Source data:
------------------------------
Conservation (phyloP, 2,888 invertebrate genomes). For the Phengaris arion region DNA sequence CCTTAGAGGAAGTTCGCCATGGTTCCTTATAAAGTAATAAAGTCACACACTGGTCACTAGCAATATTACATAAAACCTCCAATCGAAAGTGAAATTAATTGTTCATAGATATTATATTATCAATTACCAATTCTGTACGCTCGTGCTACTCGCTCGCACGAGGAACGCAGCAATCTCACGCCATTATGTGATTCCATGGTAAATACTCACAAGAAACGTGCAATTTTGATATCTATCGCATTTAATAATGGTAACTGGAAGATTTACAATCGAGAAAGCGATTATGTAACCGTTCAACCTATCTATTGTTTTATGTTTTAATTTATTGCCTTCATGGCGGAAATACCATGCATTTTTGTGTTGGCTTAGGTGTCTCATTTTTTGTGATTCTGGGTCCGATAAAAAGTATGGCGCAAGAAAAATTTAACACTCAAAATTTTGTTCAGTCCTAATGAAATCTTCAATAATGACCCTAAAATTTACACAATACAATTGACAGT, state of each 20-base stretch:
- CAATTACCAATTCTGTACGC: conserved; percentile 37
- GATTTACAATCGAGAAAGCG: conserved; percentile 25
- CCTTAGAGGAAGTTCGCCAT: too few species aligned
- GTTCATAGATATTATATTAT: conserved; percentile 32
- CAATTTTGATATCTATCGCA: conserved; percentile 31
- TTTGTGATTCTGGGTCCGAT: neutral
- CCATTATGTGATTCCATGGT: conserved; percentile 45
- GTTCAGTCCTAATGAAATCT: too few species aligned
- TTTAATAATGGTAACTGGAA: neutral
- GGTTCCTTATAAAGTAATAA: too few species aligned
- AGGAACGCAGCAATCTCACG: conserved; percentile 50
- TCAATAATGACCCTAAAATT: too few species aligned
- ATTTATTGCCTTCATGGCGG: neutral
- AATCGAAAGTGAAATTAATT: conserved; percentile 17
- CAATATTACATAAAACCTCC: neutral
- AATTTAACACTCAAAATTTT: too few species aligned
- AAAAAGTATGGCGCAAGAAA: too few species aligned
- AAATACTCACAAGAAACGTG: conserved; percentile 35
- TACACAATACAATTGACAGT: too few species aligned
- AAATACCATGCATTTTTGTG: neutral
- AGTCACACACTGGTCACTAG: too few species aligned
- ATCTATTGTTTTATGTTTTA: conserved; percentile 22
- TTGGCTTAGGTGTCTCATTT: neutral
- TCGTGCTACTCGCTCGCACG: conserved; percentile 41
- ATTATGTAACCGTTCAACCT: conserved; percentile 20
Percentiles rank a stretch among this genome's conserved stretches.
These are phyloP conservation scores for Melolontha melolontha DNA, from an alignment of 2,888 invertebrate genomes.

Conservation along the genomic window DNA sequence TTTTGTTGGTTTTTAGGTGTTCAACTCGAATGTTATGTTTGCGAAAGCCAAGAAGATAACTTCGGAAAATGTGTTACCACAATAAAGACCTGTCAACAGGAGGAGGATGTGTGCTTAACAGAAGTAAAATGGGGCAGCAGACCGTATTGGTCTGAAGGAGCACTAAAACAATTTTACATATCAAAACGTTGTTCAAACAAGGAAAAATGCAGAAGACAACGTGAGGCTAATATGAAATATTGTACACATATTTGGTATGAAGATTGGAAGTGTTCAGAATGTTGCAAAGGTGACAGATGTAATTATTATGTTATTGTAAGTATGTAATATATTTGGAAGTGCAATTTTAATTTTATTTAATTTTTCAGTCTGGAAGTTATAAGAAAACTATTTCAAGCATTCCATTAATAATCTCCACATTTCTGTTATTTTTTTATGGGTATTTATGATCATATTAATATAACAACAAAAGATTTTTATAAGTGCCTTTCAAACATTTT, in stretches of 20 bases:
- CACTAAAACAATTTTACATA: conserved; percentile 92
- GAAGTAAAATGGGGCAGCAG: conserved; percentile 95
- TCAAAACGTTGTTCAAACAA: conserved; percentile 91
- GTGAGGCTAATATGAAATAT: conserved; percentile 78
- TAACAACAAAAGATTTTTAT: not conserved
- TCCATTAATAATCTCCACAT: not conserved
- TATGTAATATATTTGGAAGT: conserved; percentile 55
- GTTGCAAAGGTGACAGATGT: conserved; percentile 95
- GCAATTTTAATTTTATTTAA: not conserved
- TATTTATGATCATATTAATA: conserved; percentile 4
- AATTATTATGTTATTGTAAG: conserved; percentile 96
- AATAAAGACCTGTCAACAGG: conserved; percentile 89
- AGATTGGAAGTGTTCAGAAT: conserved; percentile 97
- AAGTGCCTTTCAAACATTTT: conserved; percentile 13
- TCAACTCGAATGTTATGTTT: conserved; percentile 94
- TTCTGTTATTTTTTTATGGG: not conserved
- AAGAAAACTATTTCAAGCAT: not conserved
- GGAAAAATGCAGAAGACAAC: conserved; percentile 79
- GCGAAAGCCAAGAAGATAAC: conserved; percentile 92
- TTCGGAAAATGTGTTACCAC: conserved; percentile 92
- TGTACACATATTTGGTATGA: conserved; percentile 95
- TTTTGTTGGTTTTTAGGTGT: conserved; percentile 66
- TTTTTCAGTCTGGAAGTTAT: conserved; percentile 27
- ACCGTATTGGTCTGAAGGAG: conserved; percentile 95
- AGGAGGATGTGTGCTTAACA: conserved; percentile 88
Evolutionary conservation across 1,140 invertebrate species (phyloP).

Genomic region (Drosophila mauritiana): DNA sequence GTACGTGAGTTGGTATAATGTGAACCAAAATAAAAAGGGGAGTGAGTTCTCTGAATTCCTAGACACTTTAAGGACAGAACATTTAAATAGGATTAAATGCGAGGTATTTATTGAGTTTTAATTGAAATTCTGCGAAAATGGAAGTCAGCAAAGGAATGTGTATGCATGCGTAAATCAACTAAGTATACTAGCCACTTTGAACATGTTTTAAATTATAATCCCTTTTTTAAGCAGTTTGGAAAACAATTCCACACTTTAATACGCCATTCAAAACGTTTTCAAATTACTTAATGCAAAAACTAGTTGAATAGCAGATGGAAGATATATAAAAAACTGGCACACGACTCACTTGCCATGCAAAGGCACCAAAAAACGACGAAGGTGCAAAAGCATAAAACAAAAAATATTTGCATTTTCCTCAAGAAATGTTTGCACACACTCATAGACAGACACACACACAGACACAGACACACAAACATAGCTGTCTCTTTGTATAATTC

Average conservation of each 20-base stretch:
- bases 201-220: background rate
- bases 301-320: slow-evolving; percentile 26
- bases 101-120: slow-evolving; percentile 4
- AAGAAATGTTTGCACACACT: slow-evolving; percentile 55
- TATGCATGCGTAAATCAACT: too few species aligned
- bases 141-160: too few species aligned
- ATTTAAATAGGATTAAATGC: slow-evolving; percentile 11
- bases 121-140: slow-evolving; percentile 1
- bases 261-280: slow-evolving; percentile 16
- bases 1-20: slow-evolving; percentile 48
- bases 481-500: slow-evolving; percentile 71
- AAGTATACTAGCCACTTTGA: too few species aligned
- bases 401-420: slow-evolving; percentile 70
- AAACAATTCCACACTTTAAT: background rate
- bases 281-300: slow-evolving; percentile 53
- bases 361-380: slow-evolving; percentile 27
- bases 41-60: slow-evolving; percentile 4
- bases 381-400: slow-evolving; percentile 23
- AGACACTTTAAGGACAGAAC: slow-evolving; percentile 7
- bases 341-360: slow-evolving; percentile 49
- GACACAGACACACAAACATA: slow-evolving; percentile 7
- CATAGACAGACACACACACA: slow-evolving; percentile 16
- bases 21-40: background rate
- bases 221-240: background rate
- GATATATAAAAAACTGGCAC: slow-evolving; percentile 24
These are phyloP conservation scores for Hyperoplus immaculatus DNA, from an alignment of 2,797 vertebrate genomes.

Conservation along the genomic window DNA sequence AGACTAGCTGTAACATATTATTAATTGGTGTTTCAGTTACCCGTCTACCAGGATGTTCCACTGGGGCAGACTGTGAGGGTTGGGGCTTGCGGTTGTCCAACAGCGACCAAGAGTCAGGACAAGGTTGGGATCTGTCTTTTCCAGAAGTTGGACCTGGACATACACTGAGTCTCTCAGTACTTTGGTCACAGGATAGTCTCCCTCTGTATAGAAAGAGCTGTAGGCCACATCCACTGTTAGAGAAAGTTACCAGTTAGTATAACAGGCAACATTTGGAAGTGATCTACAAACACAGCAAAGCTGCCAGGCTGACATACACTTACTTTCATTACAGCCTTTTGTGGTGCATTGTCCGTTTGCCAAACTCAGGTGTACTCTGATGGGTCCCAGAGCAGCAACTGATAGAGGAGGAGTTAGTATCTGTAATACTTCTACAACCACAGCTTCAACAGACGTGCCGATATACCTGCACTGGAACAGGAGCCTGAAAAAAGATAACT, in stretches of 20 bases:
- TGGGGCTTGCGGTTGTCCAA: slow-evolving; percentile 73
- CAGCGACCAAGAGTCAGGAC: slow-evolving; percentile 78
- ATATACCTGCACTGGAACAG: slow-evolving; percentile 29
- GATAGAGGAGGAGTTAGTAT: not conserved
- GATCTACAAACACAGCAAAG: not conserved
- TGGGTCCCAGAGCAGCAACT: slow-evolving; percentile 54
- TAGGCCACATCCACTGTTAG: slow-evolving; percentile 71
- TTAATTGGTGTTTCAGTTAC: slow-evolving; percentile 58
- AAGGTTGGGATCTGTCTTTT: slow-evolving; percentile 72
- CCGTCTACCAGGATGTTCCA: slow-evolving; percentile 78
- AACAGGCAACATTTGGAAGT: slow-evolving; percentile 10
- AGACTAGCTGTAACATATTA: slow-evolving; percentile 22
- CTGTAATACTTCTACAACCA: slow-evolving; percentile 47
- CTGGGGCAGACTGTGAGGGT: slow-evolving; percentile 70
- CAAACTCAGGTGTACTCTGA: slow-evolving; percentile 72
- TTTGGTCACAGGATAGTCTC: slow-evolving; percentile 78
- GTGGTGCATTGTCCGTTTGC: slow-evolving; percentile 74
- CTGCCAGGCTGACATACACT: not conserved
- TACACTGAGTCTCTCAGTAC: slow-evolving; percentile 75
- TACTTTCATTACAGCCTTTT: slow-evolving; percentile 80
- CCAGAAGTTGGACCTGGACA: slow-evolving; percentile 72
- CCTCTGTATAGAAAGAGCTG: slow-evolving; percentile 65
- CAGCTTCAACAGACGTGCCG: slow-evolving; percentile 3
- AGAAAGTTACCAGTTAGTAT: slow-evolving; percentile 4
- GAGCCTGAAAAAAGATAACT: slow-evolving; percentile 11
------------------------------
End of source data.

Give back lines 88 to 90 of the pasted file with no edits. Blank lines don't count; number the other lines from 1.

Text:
- GATAGAGGAGGAGTTAGTAT: not conserved
- GATCTACAAACACAGCAAAG: not conserved
- TGGGTCCCAGAGCAGCAACT: slow-evolving; percentile 54